And then it comes to me, the guilt, the overwhelming sentiment that this precious thing in my hands once mattered.  "What the hell am I supposed to do with you, candy bowl?" I ask no one.  No one answers, thank God.  The answer must come from within.  Once again, I'm faced with an agonizing decision.  Do I bring it home?  Do I donate it?  Do I send it off to the big tchotchke warehouse in the sky?  Well, actually, the trash bin in the condo garage?  I only toss the broken stuff, the stuff with cracks, the grimy stuff with a scary layer of who-knows-what.  So now I inspect the bowl for damage, the tell-tale signs of thick yellow glue carefully applied decades ago by my father.  I can't tell you how many of these Daddy-fixed keepsakes have disintegrated in my bruised hands as I've removed them from their odd hiding places.

I stare at the bowl and conclude, happily, that's it good to go to Goodwill.  A few hours later, I drive up, my car full of china and crystal and tea cups I've taken great care to wrap. I ask the nice man at Goodwill to help me shlep these boxes inside. I save the bowl for last.  I like a big reveal.  I bring it inside, remove the protective bath towel, and set it on the counter.  The lady behind the desk smiles with wonder. "Oh, my goodness, that is so lovely. I've never seen anything like it." "It makes me sad to let it go."  "We'll find it a good home." "That would mean so much." "Here's your receipt." "Thank you." "Have a blessed day."  "Okay.  You, too."

Tuesday, March 18, 2014

It's Not Nice To Fool Mother Nature

And vice versa.
Dear SJG,
Yesterday morning something very strong woke me up right in the middle of a nice dream.  Everything shook rudely, including me.  It felt like my heart was getting a jump start from Mother Nature.  Who invited her into my boudoir?  Doesn't she know to knock first?
Still Rattled in Sherman Oaks

Dear Rattled,
Mother Nature isn't a big fan of Emily Post or Miss Manners.  Mother Nature doesn't care about etiquette.  Mother Nature barges in unannounced.  Mother Nature doesn't care if she hurts your petal-like feelings. Mother Nature doesn't send out clever tweets that preview her next big move.  Mother Nature doesn't do selfies.  Mother Nature just does whatever the eff she wants and leaves us to clean up the mess. Mother Nature has a twisted sense of humor. You just never know what sort of fun stunt she's going to pull next. I recommend Quake Hold as a back-up plan.  I'm telling you, that sh*t works. Your confidence may crack, but your priceless tchotckes won't budge.  I know what I'm talking about.  Every item in my palatial estate is glued down permanently. If they ever develop Human Quake Hold, I'm buying an ark-load.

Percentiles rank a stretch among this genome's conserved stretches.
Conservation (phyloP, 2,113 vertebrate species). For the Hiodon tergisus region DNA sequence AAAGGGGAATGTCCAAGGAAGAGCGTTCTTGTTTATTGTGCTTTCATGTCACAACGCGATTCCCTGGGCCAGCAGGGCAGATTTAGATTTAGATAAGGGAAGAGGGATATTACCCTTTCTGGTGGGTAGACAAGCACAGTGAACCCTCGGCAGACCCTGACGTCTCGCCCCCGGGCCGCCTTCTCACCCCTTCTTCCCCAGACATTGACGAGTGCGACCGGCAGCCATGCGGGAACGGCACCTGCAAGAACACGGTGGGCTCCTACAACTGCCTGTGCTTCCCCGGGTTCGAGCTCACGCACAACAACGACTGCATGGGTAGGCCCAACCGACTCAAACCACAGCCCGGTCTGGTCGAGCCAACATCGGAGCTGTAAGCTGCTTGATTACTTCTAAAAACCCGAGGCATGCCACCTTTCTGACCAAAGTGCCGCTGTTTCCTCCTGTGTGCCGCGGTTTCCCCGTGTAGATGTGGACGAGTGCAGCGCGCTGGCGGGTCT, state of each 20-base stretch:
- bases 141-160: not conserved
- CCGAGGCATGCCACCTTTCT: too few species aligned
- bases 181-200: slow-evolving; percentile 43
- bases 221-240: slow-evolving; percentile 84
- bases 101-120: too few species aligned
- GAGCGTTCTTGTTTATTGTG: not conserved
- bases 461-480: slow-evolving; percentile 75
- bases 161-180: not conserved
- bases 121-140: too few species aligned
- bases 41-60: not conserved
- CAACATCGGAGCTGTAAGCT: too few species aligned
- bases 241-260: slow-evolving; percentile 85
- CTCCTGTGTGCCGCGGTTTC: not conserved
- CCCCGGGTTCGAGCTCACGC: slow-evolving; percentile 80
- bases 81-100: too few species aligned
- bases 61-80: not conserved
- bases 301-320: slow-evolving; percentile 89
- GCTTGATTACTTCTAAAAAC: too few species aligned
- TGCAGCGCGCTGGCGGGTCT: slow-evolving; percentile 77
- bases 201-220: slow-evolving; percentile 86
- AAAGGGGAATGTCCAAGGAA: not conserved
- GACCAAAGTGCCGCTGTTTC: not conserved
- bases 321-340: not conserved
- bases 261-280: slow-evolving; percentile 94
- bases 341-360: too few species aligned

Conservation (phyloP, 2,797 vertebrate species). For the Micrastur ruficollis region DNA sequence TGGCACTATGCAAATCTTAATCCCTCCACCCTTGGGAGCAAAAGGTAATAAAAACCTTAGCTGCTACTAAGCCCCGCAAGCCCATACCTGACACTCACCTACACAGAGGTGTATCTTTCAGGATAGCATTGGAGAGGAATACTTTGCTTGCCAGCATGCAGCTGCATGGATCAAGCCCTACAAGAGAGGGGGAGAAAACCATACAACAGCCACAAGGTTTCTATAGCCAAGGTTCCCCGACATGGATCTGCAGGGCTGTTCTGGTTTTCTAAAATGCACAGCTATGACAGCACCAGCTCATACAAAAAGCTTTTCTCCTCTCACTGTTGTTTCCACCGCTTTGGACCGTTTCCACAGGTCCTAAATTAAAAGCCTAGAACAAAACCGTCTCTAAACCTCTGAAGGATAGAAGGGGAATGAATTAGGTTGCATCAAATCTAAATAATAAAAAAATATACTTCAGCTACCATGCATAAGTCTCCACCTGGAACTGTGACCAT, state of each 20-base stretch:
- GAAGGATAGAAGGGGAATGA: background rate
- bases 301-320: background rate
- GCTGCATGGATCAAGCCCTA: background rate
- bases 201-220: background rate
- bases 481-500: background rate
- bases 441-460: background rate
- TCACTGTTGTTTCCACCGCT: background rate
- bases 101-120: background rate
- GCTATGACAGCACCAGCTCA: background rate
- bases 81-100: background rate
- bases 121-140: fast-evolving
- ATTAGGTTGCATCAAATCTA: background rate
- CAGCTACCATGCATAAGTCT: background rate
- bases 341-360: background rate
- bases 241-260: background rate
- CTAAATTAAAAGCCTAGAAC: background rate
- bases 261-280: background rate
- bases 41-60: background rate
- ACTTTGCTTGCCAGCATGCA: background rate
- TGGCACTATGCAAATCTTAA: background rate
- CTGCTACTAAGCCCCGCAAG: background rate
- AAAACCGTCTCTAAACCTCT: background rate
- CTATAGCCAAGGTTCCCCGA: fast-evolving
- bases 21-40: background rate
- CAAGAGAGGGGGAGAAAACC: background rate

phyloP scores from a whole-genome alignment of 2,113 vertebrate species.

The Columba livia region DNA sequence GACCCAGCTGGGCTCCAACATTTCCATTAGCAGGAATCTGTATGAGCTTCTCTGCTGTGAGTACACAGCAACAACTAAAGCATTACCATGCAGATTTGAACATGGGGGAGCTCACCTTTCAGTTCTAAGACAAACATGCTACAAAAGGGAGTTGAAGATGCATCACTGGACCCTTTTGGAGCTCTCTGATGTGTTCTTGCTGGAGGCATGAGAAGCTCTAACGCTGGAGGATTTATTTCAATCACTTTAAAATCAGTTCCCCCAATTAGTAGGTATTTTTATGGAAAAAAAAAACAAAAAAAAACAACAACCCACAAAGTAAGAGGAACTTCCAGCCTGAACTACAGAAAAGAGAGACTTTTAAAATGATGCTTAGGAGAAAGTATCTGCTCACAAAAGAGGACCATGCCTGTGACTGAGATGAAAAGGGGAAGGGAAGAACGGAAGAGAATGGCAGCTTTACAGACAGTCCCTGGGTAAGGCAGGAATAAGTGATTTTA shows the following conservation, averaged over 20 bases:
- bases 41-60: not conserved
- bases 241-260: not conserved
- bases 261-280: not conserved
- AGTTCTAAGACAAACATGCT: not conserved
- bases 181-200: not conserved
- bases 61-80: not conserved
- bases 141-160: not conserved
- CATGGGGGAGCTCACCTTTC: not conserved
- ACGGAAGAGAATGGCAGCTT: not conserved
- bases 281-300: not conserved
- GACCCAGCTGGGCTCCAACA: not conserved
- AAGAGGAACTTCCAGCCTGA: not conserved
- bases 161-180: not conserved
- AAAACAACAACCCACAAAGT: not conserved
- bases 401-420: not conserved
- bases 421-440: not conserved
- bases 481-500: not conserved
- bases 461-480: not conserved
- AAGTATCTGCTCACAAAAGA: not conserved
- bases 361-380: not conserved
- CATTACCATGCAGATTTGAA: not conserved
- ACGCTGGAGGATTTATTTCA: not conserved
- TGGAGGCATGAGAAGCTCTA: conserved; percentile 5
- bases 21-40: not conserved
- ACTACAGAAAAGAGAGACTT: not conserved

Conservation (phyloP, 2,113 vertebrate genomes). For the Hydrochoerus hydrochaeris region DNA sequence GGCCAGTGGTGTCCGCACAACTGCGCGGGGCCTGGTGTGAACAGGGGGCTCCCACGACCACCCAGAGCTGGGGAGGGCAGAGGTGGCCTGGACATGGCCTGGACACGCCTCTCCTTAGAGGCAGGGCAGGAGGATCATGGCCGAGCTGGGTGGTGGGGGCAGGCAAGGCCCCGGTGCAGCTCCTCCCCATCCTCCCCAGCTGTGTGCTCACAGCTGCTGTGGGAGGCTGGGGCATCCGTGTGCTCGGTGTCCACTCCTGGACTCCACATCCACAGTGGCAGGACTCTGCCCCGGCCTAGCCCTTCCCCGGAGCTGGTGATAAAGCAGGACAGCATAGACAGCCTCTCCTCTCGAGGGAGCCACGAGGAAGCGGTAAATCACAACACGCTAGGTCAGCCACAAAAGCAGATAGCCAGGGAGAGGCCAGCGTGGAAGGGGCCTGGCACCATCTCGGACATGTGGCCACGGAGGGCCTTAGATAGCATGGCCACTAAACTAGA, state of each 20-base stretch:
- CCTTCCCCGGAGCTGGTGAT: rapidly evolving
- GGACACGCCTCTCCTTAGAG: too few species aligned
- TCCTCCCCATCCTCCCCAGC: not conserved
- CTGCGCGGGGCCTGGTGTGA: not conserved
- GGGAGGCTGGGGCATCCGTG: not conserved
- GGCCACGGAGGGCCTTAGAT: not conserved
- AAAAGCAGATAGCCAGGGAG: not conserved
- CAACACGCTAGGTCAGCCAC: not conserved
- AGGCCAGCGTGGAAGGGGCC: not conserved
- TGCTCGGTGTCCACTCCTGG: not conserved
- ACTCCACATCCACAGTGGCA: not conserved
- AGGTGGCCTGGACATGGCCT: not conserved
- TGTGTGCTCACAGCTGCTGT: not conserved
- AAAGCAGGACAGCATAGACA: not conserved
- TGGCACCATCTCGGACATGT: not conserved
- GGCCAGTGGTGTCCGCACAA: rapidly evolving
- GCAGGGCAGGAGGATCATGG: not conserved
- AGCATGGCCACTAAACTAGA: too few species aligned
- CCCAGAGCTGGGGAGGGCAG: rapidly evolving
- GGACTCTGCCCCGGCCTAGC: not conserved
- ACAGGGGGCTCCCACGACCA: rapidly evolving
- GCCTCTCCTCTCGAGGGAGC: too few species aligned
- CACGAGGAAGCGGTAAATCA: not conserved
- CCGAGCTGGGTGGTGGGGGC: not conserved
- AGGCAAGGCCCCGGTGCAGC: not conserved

You're welcome,

Monday, March 17, 2014

All Shook Up

Me, too, Elvis.  Me, too.
A nice jolt of oy vey got the SJG shaking this morning.  Not just me. Maybe you, too.  My first reaction, perfected over 56 years, is always to remain calm and collected.  Oh, wait, I'm talking about hubby. I'm the one who freaks out and assumes it's the end of the world. As the house started to move involuntarily, without written permission, I went to the dark place.  Standard operating procedure.  "@#$%! No! @#$%!" Hubby, on the other hand, reacted accordingly. "It's okay.  Stay calm." Always good to be married to a former boy scout in scary-ass times, especially those that shake me to the very core of my being.  At 6:25 a.m., I turned all religious. "Oh, God, oh no."  Hubby just wanted the facts and started predicting the magnitude of the earthquake. "That was a 5," he guessed. Well, more like a 4.4, centered right in Westwood/Encino-ish.  But inside the SJG, it felt more like a 10, at least. So. Good morning, Los Angeles.  Happy Aftershocks to you and you.  And happy St. Patrick's Day, too.  A shot of whiskey in my coffee?  Don't mind if I do.